Provides an overview of the current theoretical and empirical issues in the area of family therapy. Prerequisite: All of PSYC 820, 821, 822, 823, and 824; or permission of the instructor.

PSYC 830 - Seminar in Child Evaluation and Treatment Formulation (3)

Prerequisite: PSYC 820.

and PSYC 831 - Practicum in Child Evaluation and Treatment Formulation (2)

Graded on a satisfactory/unsatisfactory basis. Prerequisite: PSYC 820. Corequisite: PSYC 830. Students must successfully complete a Criminal Record Check.

Clinical Forensic Track

Students must complete two of the following

PSYC 791 - Proseminar 2 in Law and Psychology (3)

Empirical and legal issues in law and psychology.

PSYC 836 - Forensic Assessment (3)

Criminal and civil forensic assessment issues. Prerequisite: PSYC 790, 815.

Clinical Neuropsychology Track

Students must complete two of the following

PSYC 806 - Advanced Topics in Assessment (3)

Prerequisite: PSYC 820, 821, 822, 823, 824, or permission of the instructor.

ANAT 516 - Functional Human Neuroanatomy: Central Nervous System (3) (UBC)

Program Length

Students are expected to complete the program requirements in six terms.

Other Information

Transfer from MA to PhD

Students with a previous master's degree can apply mid-program to the fast-track PhD program (http://www.psyc.sfu.ca/grad); students who are accepted are not required to complete an MA thesis. Students in the MA program will not be permitted to enroll in PhD course work until they are admitted to the PhD, or receive approval from their supervisor, area coordinator and graduate program chair.

Satisfactory Performance

It is the policy of the Department of Psychology that a grade of less than B (3.0) on any course is deemed unsatisfactory. Any graduate student who obtains a grade of less than B (3.0) in two or more courses or who fails to maintain a cumulative grade point average (CGPA) of at least 3.5, may be required to withdraw from the program. Additionally, students who receive unsatisfactory ratings on their annual evaluations, whether due to grades, inadequate progress through the program or unethical behavior, may be withdrawn from the program (as per Graduate General Regulation 1.8.2).

A student in the clinical psychology program whose behaviour raises the question of possible violations of the ethical codes binding the profession (CPA Code of Ethics, and CPBC Code of Conduct) will be advised of the nature of the problem behaviour in writing, and requested to meet with the clinical committee in a confidential closed session to determine the facts. Access to clinical clients may be immediately suspended pending the outcome of this meeting. The student will be invited to present any information and to respond to any questions. Whether or not the student attends, the committee members subsequently will meet in camera to consider the facts, and to decide on a recommendation to make to the graduate studies committee (GSC) of the department. Possible outcomes of this process include limitation of clinical training work, restriction of contact with clinical clients or research participants, remedial work, and recommendation of termination from the program. Issues pertaining to ethical integrity of students in the Psychology Graduate Program are subject to the same codes of conduct and will follow the same procedures as described above, but will be handled directly by the graduate studies committee.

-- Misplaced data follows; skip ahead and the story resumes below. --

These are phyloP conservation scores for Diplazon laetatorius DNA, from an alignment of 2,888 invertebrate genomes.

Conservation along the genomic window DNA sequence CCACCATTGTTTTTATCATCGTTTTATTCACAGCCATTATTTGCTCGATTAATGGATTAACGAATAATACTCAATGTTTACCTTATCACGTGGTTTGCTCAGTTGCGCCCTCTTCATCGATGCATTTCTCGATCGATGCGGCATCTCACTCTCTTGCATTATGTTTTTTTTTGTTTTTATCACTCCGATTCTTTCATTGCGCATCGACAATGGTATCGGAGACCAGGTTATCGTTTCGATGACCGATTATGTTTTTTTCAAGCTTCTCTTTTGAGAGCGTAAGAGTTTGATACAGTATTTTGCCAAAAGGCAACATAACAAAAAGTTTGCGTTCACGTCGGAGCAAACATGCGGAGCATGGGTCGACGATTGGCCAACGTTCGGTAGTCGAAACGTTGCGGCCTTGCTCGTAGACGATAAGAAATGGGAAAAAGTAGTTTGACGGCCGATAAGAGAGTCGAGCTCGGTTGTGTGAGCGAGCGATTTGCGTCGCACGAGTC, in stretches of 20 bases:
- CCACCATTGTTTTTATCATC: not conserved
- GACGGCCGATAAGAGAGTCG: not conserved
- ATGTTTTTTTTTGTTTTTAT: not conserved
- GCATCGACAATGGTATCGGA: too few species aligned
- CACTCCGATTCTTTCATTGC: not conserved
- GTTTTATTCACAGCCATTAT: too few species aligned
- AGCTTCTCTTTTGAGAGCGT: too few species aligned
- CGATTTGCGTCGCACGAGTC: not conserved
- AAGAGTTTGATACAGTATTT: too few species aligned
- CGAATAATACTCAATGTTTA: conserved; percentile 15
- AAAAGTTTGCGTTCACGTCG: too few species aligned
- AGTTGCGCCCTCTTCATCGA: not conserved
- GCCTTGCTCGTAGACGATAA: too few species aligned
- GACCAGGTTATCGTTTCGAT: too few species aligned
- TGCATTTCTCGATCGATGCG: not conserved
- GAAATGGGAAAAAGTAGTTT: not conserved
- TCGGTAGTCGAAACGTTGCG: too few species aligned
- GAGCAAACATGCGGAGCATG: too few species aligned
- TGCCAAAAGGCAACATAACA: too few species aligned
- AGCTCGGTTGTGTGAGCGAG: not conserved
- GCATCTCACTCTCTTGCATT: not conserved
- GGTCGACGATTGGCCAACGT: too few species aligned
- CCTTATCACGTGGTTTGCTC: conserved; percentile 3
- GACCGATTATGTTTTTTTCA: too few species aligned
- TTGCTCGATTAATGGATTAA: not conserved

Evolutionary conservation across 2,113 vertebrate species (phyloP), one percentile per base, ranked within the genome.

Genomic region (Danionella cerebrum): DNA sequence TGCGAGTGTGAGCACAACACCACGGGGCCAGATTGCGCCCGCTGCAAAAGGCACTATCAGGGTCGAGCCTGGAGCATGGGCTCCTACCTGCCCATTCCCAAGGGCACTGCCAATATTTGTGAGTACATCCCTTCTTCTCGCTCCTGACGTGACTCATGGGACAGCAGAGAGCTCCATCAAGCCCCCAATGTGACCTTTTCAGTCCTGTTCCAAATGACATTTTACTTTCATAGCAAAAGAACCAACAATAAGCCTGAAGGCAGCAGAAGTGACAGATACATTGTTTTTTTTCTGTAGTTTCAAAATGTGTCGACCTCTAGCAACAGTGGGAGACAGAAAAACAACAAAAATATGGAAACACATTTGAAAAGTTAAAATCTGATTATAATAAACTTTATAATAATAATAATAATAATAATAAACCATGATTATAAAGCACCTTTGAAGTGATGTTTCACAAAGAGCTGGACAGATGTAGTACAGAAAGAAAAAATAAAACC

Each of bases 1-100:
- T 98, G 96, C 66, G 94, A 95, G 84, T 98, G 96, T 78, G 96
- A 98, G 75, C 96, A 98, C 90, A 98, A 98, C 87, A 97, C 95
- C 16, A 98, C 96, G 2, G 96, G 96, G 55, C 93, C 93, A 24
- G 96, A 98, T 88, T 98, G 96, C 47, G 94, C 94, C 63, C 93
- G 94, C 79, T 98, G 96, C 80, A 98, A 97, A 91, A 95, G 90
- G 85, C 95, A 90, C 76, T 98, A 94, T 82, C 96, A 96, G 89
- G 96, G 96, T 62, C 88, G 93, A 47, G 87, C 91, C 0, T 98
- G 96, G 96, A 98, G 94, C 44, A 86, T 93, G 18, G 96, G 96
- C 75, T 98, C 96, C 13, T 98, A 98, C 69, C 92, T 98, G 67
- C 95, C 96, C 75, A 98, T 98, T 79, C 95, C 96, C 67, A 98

A student may appeal the decision to the GSC of the department. The GSC will adjudicate the appeal using procedures outlined in Graduate General Regulation 1.8.2 Review of Unsatisfactory Progress. The grounds for appeal are errors or unfairness in the procedures that were followed.

Translational and Integrative Neuroscience (TRAIN) Specialization

Students interested in taking NEUR 800 and NEUR 801 to fulfill their graduate course requirements need to consult with the supervisor and graduate program chair.

For more information on TRAIN, please see Translational and Integrative Neuroscience.

Thesis

Students are required to present a written thesis proposal to their supervisory committee before the end of their fourth term in the program. After the thesis has been submitted an oral defence will be scheduled. Students are expected to have completed their thesis by the end of their second year in the program. For further information and regulations, see Graduate General Regulations 1.9.2.

Supervisory Committees

For the thesis, students establish a supervisory committee before the end of their first term. The supervisory committee will normally consist of at least two Department of Psychology tenure-track or tenured faculty members, one of whom will be the supervisor and committee chair. Other individuals who are considered necessary by the student and supervisor may serve on the committee.

Academic Requirements within the Graduate General Regulations

All graduate students must satisfy the academic requirements that are specified in the Graduate General Regulations, as well as the specific requirements for the program in which they are enrolled.